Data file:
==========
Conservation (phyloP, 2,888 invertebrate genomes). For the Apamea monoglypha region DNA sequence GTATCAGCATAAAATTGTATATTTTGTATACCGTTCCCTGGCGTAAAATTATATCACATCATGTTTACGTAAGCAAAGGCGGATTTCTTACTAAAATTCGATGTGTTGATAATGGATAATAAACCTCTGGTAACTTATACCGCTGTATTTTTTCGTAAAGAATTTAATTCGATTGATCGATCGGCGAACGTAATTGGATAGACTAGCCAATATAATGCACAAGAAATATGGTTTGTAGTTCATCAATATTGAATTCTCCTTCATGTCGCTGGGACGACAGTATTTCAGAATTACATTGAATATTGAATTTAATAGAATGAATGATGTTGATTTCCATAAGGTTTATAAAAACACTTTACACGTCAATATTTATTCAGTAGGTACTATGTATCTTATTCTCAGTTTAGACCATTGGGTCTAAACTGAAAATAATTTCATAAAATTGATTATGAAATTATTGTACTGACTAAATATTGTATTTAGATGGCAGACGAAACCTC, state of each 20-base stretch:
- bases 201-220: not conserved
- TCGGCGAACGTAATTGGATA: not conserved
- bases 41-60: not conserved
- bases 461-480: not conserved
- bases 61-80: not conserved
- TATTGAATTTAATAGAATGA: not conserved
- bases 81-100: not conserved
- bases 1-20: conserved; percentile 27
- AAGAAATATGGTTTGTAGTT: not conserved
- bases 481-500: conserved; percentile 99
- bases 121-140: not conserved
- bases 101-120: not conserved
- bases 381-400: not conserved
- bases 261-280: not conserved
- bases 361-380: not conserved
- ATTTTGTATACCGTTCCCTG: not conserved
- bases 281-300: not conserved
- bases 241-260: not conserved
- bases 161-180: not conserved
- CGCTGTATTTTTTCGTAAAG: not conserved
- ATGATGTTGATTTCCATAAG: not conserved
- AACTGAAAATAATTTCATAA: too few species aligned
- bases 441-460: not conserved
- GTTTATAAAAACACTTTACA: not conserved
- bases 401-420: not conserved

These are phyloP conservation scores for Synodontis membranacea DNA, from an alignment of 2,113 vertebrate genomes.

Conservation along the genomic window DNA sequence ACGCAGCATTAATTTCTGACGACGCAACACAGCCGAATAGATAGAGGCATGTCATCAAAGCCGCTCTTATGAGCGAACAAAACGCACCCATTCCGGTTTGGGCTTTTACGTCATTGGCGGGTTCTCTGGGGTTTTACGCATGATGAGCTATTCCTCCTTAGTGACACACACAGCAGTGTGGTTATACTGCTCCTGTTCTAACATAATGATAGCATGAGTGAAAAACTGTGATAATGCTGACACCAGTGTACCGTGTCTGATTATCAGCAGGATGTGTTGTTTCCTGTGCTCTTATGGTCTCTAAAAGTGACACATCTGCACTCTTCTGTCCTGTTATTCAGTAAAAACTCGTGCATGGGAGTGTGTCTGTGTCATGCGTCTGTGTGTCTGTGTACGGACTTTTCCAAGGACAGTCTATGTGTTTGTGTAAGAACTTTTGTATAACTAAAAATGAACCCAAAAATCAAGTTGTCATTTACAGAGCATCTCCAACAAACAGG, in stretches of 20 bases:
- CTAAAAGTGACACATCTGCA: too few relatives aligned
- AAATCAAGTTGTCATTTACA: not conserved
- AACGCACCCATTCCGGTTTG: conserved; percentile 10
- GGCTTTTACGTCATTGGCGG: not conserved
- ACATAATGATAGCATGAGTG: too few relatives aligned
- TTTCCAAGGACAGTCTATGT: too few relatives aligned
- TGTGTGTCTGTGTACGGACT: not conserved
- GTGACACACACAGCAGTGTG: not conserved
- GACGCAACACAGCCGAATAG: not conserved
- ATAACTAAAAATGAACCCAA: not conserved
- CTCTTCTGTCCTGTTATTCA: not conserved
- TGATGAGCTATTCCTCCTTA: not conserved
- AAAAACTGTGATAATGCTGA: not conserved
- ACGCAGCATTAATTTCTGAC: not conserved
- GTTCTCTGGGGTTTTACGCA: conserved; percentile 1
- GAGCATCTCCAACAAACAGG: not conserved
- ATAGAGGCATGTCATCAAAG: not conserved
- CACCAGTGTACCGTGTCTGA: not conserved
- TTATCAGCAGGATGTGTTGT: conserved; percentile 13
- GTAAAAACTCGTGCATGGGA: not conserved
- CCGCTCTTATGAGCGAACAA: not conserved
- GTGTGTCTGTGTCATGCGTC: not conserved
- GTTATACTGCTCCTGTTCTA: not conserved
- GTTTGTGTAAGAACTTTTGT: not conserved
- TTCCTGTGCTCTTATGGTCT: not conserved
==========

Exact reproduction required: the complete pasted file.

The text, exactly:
Conservation (phyloP, 2,888 invertebrate genomes). For the Apamea monoglypha region DNA sequence GTATCAGCATAAAATTGTATATTTTGTATACCGTTCCCTGGCGTAAAATTATATCACATCATGTTTACGTAAGCAAAGGCGGATTTCTTACTAAAATTCGATGTGTTGATAATGGATAATAAACCTCTGGTAACTTATACCGCTGTATTTTTTCGTAAAGAATTTAATTCGATTGATCGATCGGCGAACGTAATTGGATAGACTAGCCAATATAATGCACAAGAAATATGGTTTGTAGTTCATCAATATTGAATTCTCCTTCATGTCGCTGGGACGACAGTATTTCAGAATTACATTGAATATTGAATTTAATAGAATGAATGATGTTGATTTCCATAAGGTTTATAAAAACACTTTACACGTCAATATTTATTCAGTAGGTACTATGTATCTTATTCTCAGTTTAGACCATTGGGTCTAAACTGAAAATAATTTCATAAAATTGATTATGAAATTATTGTACTGACTAAATATTGTATTTAGATGGCAGACGAAACCTC, state of each 20-base stretch:
- bases 201-220: not conserved
- TCGGCGAACGTAATTGGATA: not conserved
- bases 41-60: not conserved
- bases 461-480: not conserved
- bases 61-80: not conserved
- TATTGAATTTAATAGAATGA: not conserved
- bases 81-100: not conserved
- bases 1-20: conserved; percentile 27
- AAGAAATATGGTTTGTAGTT: not conserved
- bases 481-500: conserved; percentile 99
- bases 121-140: not conserved
- bases 101-120: not conserved
- bases 381-400: not conserved
- bases 261-280: not conserved
- bases 361-380: not conserved
- ATTTTGTATACCGTTCCCTG: not conserved
- bases 281-300: not conserved
- bases 241-260: not conserved
- bases 161-180: not conserved
- CGCTGTATTTTTTCGTAAAG: not conserved
- ATGATGTTGATTTCCATAAG: not conserved
- AACTGAAAATAATTTCATAA: too few species aligned
- bases 441-460: not conserved
- GTTTATAAAAACACTTTACA: not conserved
- bases 401-420: not conserved

These are phyloP conservation scores for Synodontis membranacea DNA, from an alignment of 2,113 vertebrate genomes.

Conservation along the genomic window DNA sequence ACGCAGCATTAATTTCTGACGACGCAACACAGCCGAATAGATAGAGGCATGTCATCAAAGCCGCTCTTATGAGCGAACAAAACGCACCCATTCCGGTTTGGGCTTTTACGTCATTGGCGGGTTCTCTGGGGTTTTACGCATGATGAGCTATTCCTCCTTAGTGACACACACAGCAGTGTGGTTATACTGCTCCTGTTCTAACATAATGATAGCATGAGTGAAAAACTGTGATAATGCTGACACCAGTGTACCGTGTCTGATTATCAGCAGGATGTGTTGTTTCCTGTGCTCTTATGGTCTCTAAAAGTGACACATCTGCACTCTTCTGTCCTGTTATTCAGTAAAAACTCGTGCATGGGAGTGTGTCTGTGTCATGCGTCTGTGTGTCTGTGTACGGACTTTTCCAAGGACAGTCTATGTGTTTGTGTAAGAACTTTTGTATAACTAAAAATGAACCCAAAAATCAAGTTGTCATTTACAGAGCATCTCCAACAAACAGG, in stretches of 20 bases:
- CTAAAAGTGACACATCTGCA: too few relatives aligned
- AAATCAAGTTGTCATTTACA: not conserved
- AACGCACCCATTCCGGTTTG: conserved; percentile 10
- GGCTTTTACGTCATTGGCGG: not conserved
- ACATAATGATAGCATGAGTG: too few relatives aligned
- TTTCCAAGGACAGTCTATGT: too few relatives aligned
- TGTGTGTCTGTGTACGGACT: not conserved
- GTGACACACACAGCAGTGTG: not conserved
- GACGCAACACAGCCGAATAG: not conserved
- ATAACTAAAAATGAACCCAA: not conserved
- CTCTTCTGTCCTGTTATTCA: not conserved
- TGATGAGCTATTCCTCCTTA: not conserved
- AAAAACTGTGATAATGCTGA: not conserved
- ACGCAGCATTAATTTCTGAC: not conserved
- GTTCTCTGGGGTTTTACGCA: conserved; percentile 1
- GAGCATCTCCAACAAACAGG: not conserved
- ATAGAGGCATGTCATCAAAG: not conserved
- CACCAGTGTACCGTGTCTGA: not conserved
- TTATCAGCAGGATGTGTTGT: conserved; percentile 13
- GTAAAAACTCGTGCATGGGA: not conserved
- CCGCTCTTATGAGCGAACAA: not conserved
- GTGTGTCTGTGTCATGCGTC: not conserved
- GTTATACTGCTCCTGTTCTA: not conserved
- GTTTGTGTAAGAACTTTTGT: not conserved
- TTCCTGTGCTCTTATGGTCT: not conserved